Is It True That Weak Glutes Cause Low Back Pain?

For years, our industry has heard about the link between weak glutes and Low Back Pain (LBP). As a result, glute strengthening has become the go-to approach for low back pain rehabilitation.

To fully comprehend this, let us first review the functional anatomy of the glutes:

The gluteals are composed of three major muscles:

Gluteus maximus (Gluteus maximus)
Gluteus medius
Gluteus minimus

muscles-of-gluteal-region-4-638 - John Fawkes
courtesy: john fawkes

What do we currently know about LBP?

LBP will affect 70-80% of adults at some point in their lives (1). LBP is the leading cause of disability worldwide (12)
While most patients’ acute LBP resolves within a few weeks (15), a large proportion of them still have pain one year after symptoms first appear As a result, it is our responsibility as clinicians to better understand how to treat these cases in order to improve the lives of the clients we work with.

Why have so many people concluded that glute weakness, in particular, is a major cause of LBP?

Given that nothing ever works in isolation, it stands to reason that we, the practitioners, have been assessing not only the site of the pain but also above and below it for a more holistic approach. This is where the concept of glute weakness comes into play.

The lumbar spine’s musculature is biomechanically designed to extend and laterally flex. I would also argue that the glutes’ primary function is not to move but to stabilize the pelvis. However, when there is a lack of stability at any joint, the surrounding muscles increase in tonicity to compensate for the instability and avoid problems.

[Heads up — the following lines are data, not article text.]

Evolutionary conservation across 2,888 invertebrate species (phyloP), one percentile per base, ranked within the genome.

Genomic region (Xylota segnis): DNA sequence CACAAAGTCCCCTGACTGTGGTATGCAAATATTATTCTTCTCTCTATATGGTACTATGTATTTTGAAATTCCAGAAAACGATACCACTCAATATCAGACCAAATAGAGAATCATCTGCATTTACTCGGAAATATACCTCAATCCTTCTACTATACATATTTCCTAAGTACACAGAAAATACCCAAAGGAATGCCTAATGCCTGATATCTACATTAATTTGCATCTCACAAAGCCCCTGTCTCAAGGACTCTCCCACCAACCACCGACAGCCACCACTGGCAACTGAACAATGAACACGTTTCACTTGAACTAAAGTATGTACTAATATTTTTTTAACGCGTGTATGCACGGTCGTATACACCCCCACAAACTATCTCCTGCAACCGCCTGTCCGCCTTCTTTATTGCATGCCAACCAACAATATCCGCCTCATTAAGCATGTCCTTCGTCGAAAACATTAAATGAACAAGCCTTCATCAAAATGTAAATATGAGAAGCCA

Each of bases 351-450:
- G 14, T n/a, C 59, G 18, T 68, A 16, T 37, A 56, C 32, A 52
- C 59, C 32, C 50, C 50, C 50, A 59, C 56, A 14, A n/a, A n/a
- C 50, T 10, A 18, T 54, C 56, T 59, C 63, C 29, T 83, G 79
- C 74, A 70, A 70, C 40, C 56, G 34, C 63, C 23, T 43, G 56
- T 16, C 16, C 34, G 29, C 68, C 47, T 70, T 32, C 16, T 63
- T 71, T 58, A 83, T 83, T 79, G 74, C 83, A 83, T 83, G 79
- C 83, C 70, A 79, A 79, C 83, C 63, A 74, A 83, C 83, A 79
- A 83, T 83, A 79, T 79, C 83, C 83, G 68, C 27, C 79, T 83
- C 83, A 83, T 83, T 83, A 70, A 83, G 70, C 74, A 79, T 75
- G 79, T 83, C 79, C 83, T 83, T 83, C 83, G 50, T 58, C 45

With LBP, this manifests as a lack of pelvic stabilisation (also known as poor glute function or weakness), in which the lumbar spine muscles take over as the primary stabilizers due to their insertions onto the superior aspect of the ilium (top of the pelvis). As a result, when the low back musculature attempts to stabilize the pelvis (which is not its primary function), it requires the recruitment of additional muscle fibers. According to the thought process, this can increase muscle tension, tenderness, and pain (1). (3).

With movements in which spinal extension replaces true hip extension, there is also the risk of over-recruitment of the lumbar spine musculature. Consider a rounded spine in squats or the inability to hinge effectively through movements. This shifts forces into the low back and away from the glutes, resulting in increased strength in the spinal extensors while decreasing strength gains in the hip extensors (gluteals).

Because of these factors, it stands to reason that glute weakness could be a contributing factor to LBP, particularly inactive patients. The vast majority of the literature confirms that glute weakness correlates with LBP, whether through the above-mentioned mechanisms or not. When compared to pain-free people in the same cohort, chronic LBP patients have a general lack of muscle tone in the surrounding areas.

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Lumbar spine is not in extension
Bridge - Bodyweight Exercises - Fitstream
Lumbar spine is into extension

We know that a lack of gluteal strength can contribute to LBP, but how do other muscle groups play a role?

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